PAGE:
I think the reason there are not many STEM teachers of color is because of the lack of knowledge and resources. I think that in some schools STEM is a luxury. Although we do get taught science and math, it’s not taught or introduced in a way that makes it relevant to engineering and technology.

 

To learn more about the STEM Education Introductory Program contact Julio Mendez at jmendez@pcsedu.org.

 

*STEM stands for Science, Technology, Engineering and Math

KDSL Global Releases Paper on Social Studies at American Curriculum Schools in Abu Dhabi

ABU DHABI, UAE, NOVEMBER 12, 2017 – KDSL Global today released a paper in collaboration with The Global Sleepover, which examines the progress American curriculum schools in Abu Dhabi have made on implementing the UAE National Education and Social Studies Standards. KDSL Global is a USA and UAE-based leading learning organization focused on empowering educators and education businesses globally.

Kevin Simpson, KDSL Global Managing Director stated, “Schools, leaders and educators are working hard to implement the Social Studies Standards around the UAE. KDSL Global felt it was opportune to spotlight tools for policymakers, school administrators, and teachers to create awareness around these standards. It is important for schools to be aware of what resources exist to ensure they are building high quality social studies programs focused on what is best for students.”

The paper features recommendations for schools seeking to improve their programs of study and social studies specific resources, such as The Global Sleepover’s K-5 interactive curriculum. Geeta Raj, President of The Global Sleepover added, “In creating our K-5 interactive curriculum on UAE social studies, we first conducted in-depth research on the history, cultural heritage and traditions of the UAE. Then, using the rich resources, images and documents we discovered, we created child friendly stories covering various facets of UAE history. Children love stories and remember historical events better through characters, imagery and captivating plots. Finally, our interactive design allows for a child to hear music, see photographs, watch videos and learn vocabulary words as he/she reads the story. It’s a perfect blend of education, entertainment and engagement.” Visit https://globalsleepover.com/uae-social-studies-curriculum/ to find out more about this curriculum.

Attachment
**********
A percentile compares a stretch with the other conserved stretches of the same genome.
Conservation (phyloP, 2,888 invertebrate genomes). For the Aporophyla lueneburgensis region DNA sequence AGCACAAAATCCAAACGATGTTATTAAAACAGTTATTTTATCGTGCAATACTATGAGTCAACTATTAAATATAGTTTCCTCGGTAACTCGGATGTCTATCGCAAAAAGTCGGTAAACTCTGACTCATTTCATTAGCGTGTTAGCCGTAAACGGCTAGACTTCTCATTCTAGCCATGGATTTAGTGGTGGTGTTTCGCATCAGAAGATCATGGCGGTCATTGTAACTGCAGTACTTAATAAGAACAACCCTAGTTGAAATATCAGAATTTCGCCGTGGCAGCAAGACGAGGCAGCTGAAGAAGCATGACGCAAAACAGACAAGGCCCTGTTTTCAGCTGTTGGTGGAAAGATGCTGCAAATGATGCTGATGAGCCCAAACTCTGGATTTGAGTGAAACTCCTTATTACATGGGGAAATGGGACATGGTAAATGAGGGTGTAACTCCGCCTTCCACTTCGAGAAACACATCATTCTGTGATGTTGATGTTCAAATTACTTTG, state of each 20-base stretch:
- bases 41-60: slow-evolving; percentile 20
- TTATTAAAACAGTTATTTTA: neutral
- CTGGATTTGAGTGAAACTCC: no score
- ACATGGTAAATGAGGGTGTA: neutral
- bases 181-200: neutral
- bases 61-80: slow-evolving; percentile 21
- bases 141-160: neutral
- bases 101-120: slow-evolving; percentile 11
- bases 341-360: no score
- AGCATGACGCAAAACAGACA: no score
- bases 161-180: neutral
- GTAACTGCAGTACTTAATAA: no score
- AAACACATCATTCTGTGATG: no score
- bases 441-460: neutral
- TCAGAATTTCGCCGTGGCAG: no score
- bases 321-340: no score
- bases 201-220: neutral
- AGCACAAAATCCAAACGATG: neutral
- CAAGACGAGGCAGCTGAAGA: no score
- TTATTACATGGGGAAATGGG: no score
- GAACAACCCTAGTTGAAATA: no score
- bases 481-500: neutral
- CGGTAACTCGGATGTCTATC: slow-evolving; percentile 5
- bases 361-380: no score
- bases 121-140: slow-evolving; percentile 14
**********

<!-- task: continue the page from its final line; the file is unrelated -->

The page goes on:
The paper can be downloaded at: https://tinyurl.com/y954kvld

KDSL GLOBAL PRESS CONTACT

+971 55 344 9286

Kevin Simpson, kevin@kdslglobal.com

www.kdslglobal.com

 

College, Career, & Civic Life (C3) Survey

Invitation for Social Studies K-12+ Educators

 

Dear Educator,

Social Studies education underpins a strong democracy–your participation in this survey regarding the implementation of the College, Career, & Civic Life (C3) Framework for Social Studies State Standards will provide documentation that can be used by Social Studies advocates to seek private and federal funding for Social Studies education.

(If you have never heard of C3, please hit reply to email kimdoneil@gmail.com and indicate your state, district, and/or school. This information is very important to the study. All contact information will remain confidential.)

Data will be analyzed and reported in a white paper by Kevin Simpson, Founder, KDSL Global, and Kim O’Neil, NCSS President 2015-16.

The survey will take 10-15 minutes. By completing this survey by September 15th, your name will be placed in a drawing for a $50 Amazon gift card. Participants may receive a copy of the published white paper if requested. All contact information will remain confidential.

Please participate in this important survey.

If you have any questions or comments, feel free to contact me. Please forward this email to as many K-12+ educators as possible. Your time is greatly appreciated!

 

Best regards,

 

Kim O’Neil